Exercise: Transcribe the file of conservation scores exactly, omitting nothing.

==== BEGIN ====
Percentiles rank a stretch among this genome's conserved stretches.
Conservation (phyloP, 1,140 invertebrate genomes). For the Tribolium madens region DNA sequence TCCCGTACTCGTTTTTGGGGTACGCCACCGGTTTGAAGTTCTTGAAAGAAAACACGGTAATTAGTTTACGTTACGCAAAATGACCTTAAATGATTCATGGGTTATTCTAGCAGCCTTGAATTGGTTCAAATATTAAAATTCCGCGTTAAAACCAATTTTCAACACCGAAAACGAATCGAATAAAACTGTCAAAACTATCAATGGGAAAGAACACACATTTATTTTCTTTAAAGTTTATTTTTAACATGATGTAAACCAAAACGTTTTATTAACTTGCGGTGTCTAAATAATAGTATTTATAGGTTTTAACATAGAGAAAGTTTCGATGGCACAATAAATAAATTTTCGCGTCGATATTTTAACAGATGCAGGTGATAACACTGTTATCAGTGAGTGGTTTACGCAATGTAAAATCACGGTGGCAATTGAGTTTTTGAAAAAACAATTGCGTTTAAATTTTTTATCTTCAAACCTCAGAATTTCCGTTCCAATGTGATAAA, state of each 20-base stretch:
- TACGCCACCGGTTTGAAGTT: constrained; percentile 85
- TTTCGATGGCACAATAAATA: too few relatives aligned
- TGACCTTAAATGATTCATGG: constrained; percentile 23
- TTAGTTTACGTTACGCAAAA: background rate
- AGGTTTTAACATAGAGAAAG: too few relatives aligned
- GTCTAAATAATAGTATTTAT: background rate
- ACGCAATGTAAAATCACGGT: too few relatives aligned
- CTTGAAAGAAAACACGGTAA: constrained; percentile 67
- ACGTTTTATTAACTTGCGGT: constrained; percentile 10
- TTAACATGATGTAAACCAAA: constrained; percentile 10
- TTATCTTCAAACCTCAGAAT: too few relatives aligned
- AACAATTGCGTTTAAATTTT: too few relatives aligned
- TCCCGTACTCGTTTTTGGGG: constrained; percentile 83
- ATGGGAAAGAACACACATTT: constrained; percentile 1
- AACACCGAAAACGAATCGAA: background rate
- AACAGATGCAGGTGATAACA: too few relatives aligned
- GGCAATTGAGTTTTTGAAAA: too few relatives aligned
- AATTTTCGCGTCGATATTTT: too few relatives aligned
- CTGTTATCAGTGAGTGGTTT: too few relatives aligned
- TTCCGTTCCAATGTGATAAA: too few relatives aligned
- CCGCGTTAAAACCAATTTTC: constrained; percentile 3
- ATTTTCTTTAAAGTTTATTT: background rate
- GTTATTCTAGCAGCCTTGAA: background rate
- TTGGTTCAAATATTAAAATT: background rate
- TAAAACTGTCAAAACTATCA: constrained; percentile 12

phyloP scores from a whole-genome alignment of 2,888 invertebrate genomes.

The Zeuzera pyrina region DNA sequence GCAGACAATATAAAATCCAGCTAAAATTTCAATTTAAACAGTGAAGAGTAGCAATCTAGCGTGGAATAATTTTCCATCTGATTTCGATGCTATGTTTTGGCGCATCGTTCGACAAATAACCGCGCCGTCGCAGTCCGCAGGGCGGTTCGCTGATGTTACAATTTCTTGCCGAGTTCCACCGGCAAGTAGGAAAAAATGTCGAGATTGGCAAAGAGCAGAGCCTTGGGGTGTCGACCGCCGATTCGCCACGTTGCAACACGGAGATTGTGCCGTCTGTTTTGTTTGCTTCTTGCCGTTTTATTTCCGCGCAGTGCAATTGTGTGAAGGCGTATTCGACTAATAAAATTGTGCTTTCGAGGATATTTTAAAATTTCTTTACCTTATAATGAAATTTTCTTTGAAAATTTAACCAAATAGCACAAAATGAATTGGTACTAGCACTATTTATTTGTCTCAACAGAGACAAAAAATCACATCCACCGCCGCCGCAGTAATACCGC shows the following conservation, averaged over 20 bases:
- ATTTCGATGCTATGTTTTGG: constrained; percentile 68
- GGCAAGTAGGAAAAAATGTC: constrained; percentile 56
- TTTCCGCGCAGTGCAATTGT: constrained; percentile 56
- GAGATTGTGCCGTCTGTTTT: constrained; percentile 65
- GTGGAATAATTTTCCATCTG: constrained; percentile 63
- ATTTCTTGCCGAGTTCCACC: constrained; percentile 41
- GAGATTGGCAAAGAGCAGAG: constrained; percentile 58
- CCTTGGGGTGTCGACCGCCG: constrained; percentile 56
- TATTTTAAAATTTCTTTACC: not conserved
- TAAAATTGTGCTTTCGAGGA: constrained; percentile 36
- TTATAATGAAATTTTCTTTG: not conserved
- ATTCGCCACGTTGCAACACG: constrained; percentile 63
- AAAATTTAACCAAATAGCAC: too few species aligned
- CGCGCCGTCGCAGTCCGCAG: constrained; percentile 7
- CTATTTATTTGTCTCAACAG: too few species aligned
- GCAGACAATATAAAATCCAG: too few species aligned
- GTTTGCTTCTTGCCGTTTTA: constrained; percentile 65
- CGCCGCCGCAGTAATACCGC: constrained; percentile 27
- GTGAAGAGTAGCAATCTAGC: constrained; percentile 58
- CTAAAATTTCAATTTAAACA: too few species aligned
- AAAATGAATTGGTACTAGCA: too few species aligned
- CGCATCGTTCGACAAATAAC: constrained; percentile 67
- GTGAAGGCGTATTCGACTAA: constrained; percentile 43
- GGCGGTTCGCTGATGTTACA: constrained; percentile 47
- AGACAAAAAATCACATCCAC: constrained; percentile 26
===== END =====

Percentiles rank a stretch among this genome's conserved stretches.
Conservation (phyloP, 1,140 invertebrate genomes). For the Tribolium madens region DNA sequence TCCCGTACTCGTTTTTGGGGTACGCCACCGGTTTGAAGTTCTTGAAAGAAAACACGGTAATTAGTTTACGTTACGCAAAATGACCTTAAATGATTCATGGGTTATTCTAGCAGCCTTGAATTGGTTCAAATATTAAAATTCCGCGTTAAAACCAATTTTCAACACCGAAAACGAATCGAATAAAACTGTCAAAACTATCAATGGGAAAGAACACACATTTATTTTCTTTAAAGTTTATTTTTAACATGATGTAAACCAAAACGTTTTATTAACTTGCGGTGTCTAAATAATAGTATTTATAGGTTTTAACATAGAGAAAGTTTCGATGGCACAATAAATAAATTTTCGCGTCGATATTTTAACAGATGCAGGTGATAACACTGTTATCAGTGAGTGGTTTACGCAATGTAAAATCACGGTGGCAATTGAGTTTTTGAAAAAACAATTGCGTTTAAATTTTTTATCTTCAAACCTCAGAATTTCCGTTCCAATGTGATAAA, state of each 20-base stretch:
- TACGCCACCGGTTTGAAGTT: constrained; percentile 85
- TTTCGATGGCACAATAAATA: too few relatives aligned
- TGACCTTAAATGATTCATGG: constrained; percentile 23
- TTAGTTTACGTTACGCAAAA: background rate
- AGGTTTTAACATAGAGAAAG: too few relatives aligned
- GTCTAAATAATAGTATTTAT: background rate
- ACGCAATGTAAAATCACGGT: too few relatives aligned
- CTTGAAAGAAAACACGGTAA: constrained; percentile 67
- ACGTTTTATTAACTTGCGGT: constrained; percentile 10
- TTAACATGATGTAAACCAAA: constrained; percentile 10
- TTATCTTCAAACCTCAGAAT: too few relatives aligned
- AACAATTGCGTTTAAATTTT: too few relatives aligned
- TCCCGTACTCGTTTTTGGGG: constrained; percentile 83
- ATGGGAAAGAACACACATTT: constrained; percentile 1
- AACACCGAAAACGAATCGAA: background rate
- AACAGATGCAGGTGATAACA: too few relatives aligned
- GGCAATTGAGTTTTTGAAAA: too few relatives aligned
- AATTTTCGCGTCGATATTTT: too few relatives aligned
- CTGTTATCAGTGAGTGGTTT: too few relatives aligned
- TTCCGTTCCAATGTGATAAA: too few relatives aligned
- CCGCGTTAAAACCAATTTTC: constrained; percentile 3
- ATTTTCTTTAAAGTTTATTT: background rate
- GTTATTCTAGCAGCCTTGAA: background rate
- TTGGTTCAAATATTAAAATT: background rate
- TAAAACTGTCAAAACTATCA: constrained; percentile 12

phyloP scores from a whole-genome alignment of 2,888 invertebrate genomes.

The Zeuzera pyrina region DNA sequence GCAGACAATATAAAATCCAGCTAAAATTTCAATTTAAACAGTGAAGAGTAGCAATCTAGCGTGGAATAATTTTCCATCTGATTTCGATGCTATGTTTTGGCGCATCGTTCGACAAATAACCGCGCCGTCGCAGTCCGCAGGGCGGTTCGCTGATGTTACAATTTCTTGCCGAGTTCCACCGGCAAGTAGGAAAAAATGTCGAGATTGGCAAAGAGCAGAGCCTTGGGGTGTCGACCGCCGATTCGCCACGTTGCAACACGGAGATTGTGCCGTCTGTTTTGTTTGCTTCTTGCCGTTTTATTTCCGCGCAGTGCAATTGTGTGAAGGCGTATTCGACTAATAAAATTGTGCTTTCGAGGATATTTTAAAATTTCTTTACCTTATAATGAAATTTTCTTTGAAAATTTAACCAAATAGCACAAAATGAATTGGTACTAGCACTATTTATTTGTCTCAACAGAGACAAAAAATCACATCCACCGCCGCCGCAGTAATACCGC shows the following conservation, averaged over 20 bases:
- ATTTCGATGCTATGTTTTGG: constrained; percentile 68
- GGCAAGTAGGAAAAAATGTC: constrained; percentile 56
- TTTCCGCGCAGTGCAATTGT: constrained; percentile 56
- GAGATTGTGCCGTCTGTTTT: constrained; percentile 65
- GTGGAATAATTTTCCATCTG: constrained; percentile 63
- ATTTCTTGCCGAGTTCCACC: constrained; percentile 41
- GAGATTGGCAAAGAGCAGAG: constrained; percentile 58
- CCTTGGGGTGTCGACCGCCG: constrained; percentile 56
- TATTTTAAAATTTCTTTACC: not conserved
- TAAAATTGTGCTTTCGAGGA: constrained; percentile 36
- TTATAATGAAATTTTCTTTG: not conserved
- ATTCGCCACGTTGCAACACG: constrained; percentile 63
- AAAATTTAACCAAATAGCAC: too few species aligned
- CGCGCCGTCGCAGTCCGCAG: constrained; percentile 7
- CTATTTATTTGTCTCAACAG: too few species aligned
- GCAGACAATATAAAATCCAG: too few species aligned
- GTTTGCTTCTTGCCGTTTTA: constrained; percentile 65
- CGCCGCCGCAGTAATACCGC: constrained; percentile 27
- GTGAAGAGTAGCAATCTAGC: constrained; percentile 58
- CTAAAATTTCAATTTAAACA: too few species aligned
- AAAATGAATTGGTACTAGCA: too few species aligned
- CGCATCGTTCGACAAATAAC: constrained; percentile 67
- GTGAAGGCGTATTCGACTAA: constrained; percentile 43
- GGCGGTTCGCTGATGTTACA: constrained; percentile 47
- AGACAAAAAATCACATCCAC: constrained; percentile 26